Recently the Airbus A380, the world’s largest commercial airliner, visited Edinburgh with a superb approach and go manoeuvre which was something to behold. It also visited Prestwick and the Dublin air show.
To publicise the event they had a Twitter account, obviously to keep people informed, attract more people and build a media buzz around the event. While the event was rather well attended the potential of their social media experiment was wasted, losing the company a great deal of free advertising and not helping those who were following the account, keen to see the plane.
This is a prime example of a company failing to remember the prime reasons for having their social media presence and for understanding exactly what is needed to make it work for them and their followers.
Airbus missed out on two important areas, timely communication and engagement, missing these meant that the Twitter account was wasted when it could have been so much more for those at the event, those following the plane, and the company themselves.
It amazes me that in this day and age companies don’t want to engage their customers on the Internet, despite the fact that this is where a vast majority of them are and where they are actively discussing companies and their products.
They place all their efforts in two key areas, shouting loudly at them while keeping their fingers in their ears through advertising, and manipulating them, telling then what they think they want to hear through their front line sales. Then they sit back and wait for them to call if they get stuck with anything, and usually farm that process out to another company.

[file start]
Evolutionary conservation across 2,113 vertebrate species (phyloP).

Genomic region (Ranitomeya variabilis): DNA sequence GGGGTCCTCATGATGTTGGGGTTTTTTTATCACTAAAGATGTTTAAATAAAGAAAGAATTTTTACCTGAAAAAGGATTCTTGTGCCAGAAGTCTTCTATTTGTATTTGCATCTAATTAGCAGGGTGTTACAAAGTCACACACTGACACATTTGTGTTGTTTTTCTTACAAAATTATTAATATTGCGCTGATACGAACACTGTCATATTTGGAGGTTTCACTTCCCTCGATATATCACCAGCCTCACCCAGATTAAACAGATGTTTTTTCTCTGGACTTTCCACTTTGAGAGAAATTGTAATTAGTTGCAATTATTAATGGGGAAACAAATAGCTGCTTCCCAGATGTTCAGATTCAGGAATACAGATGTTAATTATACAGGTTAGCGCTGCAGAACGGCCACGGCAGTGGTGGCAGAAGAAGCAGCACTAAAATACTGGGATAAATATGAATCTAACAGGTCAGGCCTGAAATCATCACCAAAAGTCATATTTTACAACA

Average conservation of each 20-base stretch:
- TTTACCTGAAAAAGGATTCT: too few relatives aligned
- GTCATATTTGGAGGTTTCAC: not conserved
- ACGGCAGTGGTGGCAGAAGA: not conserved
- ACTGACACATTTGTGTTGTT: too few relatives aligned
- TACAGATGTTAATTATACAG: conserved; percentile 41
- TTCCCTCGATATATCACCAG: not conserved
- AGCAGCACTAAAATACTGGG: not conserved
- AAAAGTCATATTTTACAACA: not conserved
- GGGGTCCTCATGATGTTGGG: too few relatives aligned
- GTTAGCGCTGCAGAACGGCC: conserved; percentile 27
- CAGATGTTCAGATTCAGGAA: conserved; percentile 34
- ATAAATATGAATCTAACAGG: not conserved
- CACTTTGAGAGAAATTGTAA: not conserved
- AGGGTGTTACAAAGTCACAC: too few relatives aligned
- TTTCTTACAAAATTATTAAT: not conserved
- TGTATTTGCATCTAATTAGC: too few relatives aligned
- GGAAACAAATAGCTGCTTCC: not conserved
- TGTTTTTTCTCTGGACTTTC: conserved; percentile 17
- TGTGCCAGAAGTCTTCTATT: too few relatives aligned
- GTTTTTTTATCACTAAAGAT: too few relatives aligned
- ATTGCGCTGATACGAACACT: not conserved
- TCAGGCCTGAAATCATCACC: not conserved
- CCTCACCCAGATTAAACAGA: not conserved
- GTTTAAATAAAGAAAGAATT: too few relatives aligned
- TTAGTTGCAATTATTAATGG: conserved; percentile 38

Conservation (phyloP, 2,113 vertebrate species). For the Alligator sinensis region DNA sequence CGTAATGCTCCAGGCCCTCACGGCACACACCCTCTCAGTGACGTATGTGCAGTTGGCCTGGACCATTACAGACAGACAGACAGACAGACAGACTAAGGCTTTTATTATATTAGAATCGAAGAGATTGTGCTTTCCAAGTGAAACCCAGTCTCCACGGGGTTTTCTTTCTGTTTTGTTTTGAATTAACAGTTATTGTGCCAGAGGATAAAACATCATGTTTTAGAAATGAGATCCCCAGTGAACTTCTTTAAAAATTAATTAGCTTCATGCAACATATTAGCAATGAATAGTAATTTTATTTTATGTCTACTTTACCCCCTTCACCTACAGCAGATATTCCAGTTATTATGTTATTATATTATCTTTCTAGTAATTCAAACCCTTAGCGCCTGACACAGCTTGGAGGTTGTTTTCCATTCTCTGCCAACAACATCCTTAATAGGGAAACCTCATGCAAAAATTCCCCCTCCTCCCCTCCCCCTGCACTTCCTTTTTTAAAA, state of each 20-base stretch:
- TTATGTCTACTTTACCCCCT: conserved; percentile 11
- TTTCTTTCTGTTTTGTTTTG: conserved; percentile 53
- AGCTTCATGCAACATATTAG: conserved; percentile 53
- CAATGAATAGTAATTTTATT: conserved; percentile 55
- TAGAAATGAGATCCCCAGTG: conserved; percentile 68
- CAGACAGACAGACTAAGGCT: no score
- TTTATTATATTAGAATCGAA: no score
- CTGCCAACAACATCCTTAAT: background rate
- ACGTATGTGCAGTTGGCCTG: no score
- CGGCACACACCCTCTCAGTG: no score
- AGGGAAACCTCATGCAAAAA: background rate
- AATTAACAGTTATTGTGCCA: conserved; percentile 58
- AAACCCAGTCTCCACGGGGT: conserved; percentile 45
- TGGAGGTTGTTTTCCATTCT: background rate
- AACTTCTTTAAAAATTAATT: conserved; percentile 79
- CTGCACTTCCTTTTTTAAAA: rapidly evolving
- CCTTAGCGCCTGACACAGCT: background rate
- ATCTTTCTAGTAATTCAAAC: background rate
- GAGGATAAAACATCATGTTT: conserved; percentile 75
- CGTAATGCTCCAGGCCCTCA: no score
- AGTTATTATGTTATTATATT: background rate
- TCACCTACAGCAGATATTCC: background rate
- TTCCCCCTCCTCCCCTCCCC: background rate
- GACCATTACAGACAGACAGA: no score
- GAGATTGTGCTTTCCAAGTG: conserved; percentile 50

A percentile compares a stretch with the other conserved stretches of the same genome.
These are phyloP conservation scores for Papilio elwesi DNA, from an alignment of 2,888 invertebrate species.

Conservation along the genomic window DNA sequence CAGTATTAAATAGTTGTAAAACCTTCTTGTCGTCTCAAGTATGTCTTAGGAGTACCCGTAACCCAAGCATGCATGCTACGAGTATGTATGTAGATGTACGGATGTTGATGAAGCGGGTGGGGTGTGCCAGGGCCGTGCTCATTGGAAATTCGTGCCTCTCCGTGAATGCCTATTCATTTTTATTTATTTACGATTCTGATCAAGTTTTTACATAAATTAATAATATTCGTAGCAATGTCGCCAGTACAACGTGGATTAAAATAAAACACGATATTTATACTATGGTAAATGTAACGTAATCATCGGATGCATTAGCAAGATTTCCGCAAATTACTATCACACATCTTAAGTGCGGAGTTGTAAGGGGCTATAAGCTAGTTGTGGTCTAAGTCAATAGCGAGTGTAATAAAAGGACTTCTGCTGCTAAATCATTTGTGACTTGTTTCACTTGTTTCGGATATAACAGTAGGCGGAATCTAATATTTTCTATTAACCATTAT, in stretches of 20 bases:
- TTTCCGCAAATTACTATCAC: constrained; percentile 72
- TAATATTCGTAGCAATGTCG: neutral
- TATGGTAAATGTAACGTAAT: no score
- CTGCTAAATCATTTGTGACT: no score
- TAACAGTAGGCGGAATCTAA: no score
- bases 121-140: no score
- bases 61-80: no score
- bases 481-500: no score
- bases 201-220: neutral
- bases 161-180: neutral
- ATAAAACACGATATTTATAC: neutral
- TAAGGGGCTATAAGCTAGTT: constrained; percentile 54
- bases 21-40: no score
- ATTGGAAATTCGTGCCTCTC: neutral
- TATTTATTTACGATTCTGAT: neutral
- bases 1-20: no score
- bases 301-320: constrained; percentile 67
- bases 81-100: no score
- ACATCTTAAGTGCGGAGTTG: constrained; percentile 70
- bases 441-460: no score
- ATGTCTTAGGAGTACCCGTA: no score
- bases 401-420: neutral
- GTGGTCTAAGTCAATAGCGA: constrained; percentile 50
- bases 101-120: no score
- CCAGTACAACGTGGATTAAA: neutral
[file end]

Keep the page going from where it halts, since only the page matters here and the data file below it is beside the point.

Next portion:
Meanwhile customers both current and potential are on the Internet with growing numbers and frequency talking about the company, their products and reviewing them to their friends, family and whoever else is listening.
I’ve written before about utilising tools that are used daily on the Internet to create a new and knowledge focused Intranet with little cost to the business (have a look through the Knowledge Management category), and in that I’ve talked about the use of Instant Messaging. This has been something that has come up against resistance whenever it’s mentioned in a business context, so when I started using Twitter I saw answers to so many of the issues and negatives raised against IM in the workplace.
The Twitter model of messaging is one which would work superbly well in a business that is both scared of employees chatting the day away, and also of employees concerned about the instant intrusion of IM.